So, a good time was had by all, and the Other Half and I snuggled up in bed at about 11.30, keen to head off to dreamland. Except that apparently, Stephen Hawking lives in a different time zone to me, despite being in the adjoining flat. I've previously left a couple of polite notes asking for a reduction in volume after 11pm, which I don't think is unreasonable. It's not vague telly noise, it's like being at the cinema wearing one of those things advertised in the Sunday supplements that let you listen in to other people's conversations (as if the giant headphones and massive transmitter on your belt wouldn't alert them...). At 12.15am I retreated to Small Person's room (she's at her Dad's). Nope - could still hear every word of dialogue. So at 12.30am, I found myself once more sleeping in my own living room, squished onto a two-seater sofa with Small Person's duvet. The Other Half, who could happily sleep standing up on a busy airport runway, snoozed on in the bedroom. I rejoined him at 3.30am when I could no longer stand the sofa, and was relieved to find that Mr H had given up and switched the fucking thing off. So today I am tired, grumpy and have a back and neck ache.

Which makes this the perfect mood for me to compose note #3. Any suggestions?

Tuesday, August 09, 2005


For those who haven't been there yet, go and have a look at PostSecret (see my links section). It was set up as an art project, but it seems to have become more of an online therapy service. The secrets posted range from the lighthearted to the seemingly life-threatening, and cover every emotion in between. New secrets are posted every Sunday, and it's the first place I go on a Monday morning. I have no doubts whatsoever that some visitors may mutter about strength of character and wonder why these people don't just tell someone and move on. But I see it differently. Maybe there are some things that are just too difficult to share, paradoxically especially so with the people who might be able to help. Perhaps some of these people are so deeply, intrinsically ashamed of either their past or current behaviour that the simple act of creating an anonymous postcard and sending it off to someone they've never met could be a cathartic experience, and maybe the first step on a road to recovery, or at the very least some sort of peace.

Now, where did I leave my scissors? And that picture of the singer from Showaddywaddy?

Sunday, August 07, 2005

Down boy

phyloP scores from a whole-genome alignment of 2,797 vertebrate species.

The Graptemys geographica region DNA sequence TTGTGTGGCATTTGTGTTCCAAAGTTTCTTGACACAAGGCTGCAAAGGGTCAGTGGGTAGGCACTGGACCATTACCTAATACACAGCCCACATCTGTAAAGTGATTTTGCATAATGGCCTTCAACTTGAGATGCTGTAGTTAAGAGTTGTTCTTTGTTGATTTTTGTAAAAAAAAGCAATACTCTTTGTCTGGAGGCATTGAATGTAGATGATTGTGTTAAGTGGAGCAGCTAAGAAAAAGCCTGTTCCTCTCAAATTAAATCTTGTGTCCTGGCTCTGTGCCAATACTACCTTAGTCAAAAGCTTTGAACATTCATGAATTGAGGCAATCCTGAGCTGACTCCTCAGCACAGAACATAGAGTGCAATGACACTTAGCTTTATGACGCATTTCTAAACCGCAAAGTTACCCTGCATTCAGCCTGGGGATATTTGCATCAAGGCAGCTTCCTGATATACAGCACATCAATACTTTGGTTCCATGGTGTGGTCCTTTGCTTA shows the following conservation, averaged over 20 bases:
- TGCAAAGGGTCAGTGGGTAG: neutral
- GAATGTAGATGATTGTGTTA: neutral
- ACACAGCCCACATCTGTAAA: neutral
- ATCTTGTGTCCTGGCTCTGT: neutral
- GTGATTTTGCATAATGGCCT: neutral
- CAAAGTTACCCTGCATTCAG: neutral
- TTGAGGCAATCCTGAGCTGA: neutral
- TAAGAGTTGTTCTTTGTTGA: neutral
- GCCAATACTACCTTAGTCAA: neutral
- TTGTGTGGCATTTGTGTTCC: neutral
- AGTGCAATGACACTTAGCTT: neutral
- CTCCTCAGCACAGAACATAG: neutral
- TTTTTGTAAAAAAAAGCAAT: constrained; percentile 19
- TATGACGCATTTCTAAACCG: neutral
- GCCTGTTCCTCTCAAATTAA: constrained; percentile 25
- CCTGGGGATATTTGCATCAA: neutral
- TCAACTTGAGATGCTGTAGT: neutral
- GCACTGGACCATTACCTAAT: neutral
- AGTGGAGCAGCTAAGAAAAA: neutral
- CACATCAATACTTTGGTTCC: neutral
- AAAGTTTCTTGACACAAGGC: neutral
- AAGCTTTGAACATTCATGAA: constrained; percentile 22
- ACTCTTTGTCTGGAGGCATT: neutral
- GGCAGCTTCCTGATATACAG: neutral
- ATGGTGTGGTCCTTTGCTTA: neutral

At Small Person's school, there's a programme in place which sponsors a boy in India to enable him to complete his education. This is highly commendable, and an example of how the oft-spouted but seldom proved theory of my childhood which held that if you didn't clear your plate you were somehow contributing to the misery and downfall of remote, faceless children in a part of the world you had no frame of reference for, has evolved in order to actually make a difference in a valid, measurable way. At my primary school, which was elitist and snobbish in the extreme, the nearest we were allowed to get to "poor" people was a scheme in which we wrote, collectively, to children at a school on Fair Isle. As far as my memory serves, this is somewhere north of Scotland and they had an awful lot of brown crayons, judging by the pictures we were sent. Maybe they knitted their own? This enforced and slightly bewildering pen-pal programme gave rise to another of my hideous faux-pas, involving a carol service, a fellow pupil with a heart condition, and an ill-judged yet accidental reference to her possible early demise. My primary school was, on reflection, a fairly odd place. With only one hundred and thirty pupils it had a cosy, insular atmosphere, which was excacerbated by the fact that the headmaster and his wife ran the place, and lived in the connecting property. My needlework classes (I was utterly rubbish and ended up with a motley collection of wrinkled, stained, poorly-sewn offerings over the three years I was forced to attempt it) were held in their sitting room, and my mum once had to climb through this window during a meeting with the headmistress when Sheena Rowsell catapulted me over the short handle of the see-saw during a particularly spirited round of bumps. The other thing contributing to this uncomfortably familiar atmosphere was the School Dog. He was an, ahem, intact male golden labrador named Charlie, who by turns charmed and terrified each of us during our formative years. He was a constant, marauding presence, famous for endless barking jags and mine-sweeping during bring and buy sales. He had the run of the (thankfully) asphalt playground, and the headmaster was often witnessed wearing an enormous pair of rubber gauntlets and carrying a rusting shovel, scooping up Charlie's number twos and flushing them down the staff toilet. I also have a vivid, possibly damaging memory of said headmaster, clutching a handful of kitchen paper, chasing Charlie round the back of the assembly hall as the poor dog legged it (presumably having eaten a long piece of string) with what looked like a three-foot shitty rope hanging out of his backside and trailing behind him. As if this weren't bad enough, Charlie had all those natural urges that boy dogs have, and would periodically mount an unsuspecting, leapfrog playing six-year-old, humping madly away until his victim was rescued and led off, boater askew, to be comforted with soft digestive biscuits and a go on the lunchtime bell. In today's safety-conscious, Daily-Mail-soaked society, with its attendant fears and nannying, a School Dog would not be tolerated lest pale, asthmatic children suffered irreversible lung damage, or thuggish seven year olds poked it with a stick on a hot day with predictable results. On the one hand, maybe a certain element of rough-and-tumble would be missed by kids with no pets of their own. On the other hand, at least their teachers won't have to stutter their way through a child-friendly explanation of what that pink thing is, Miss after a particularly vigorous leapfrog game.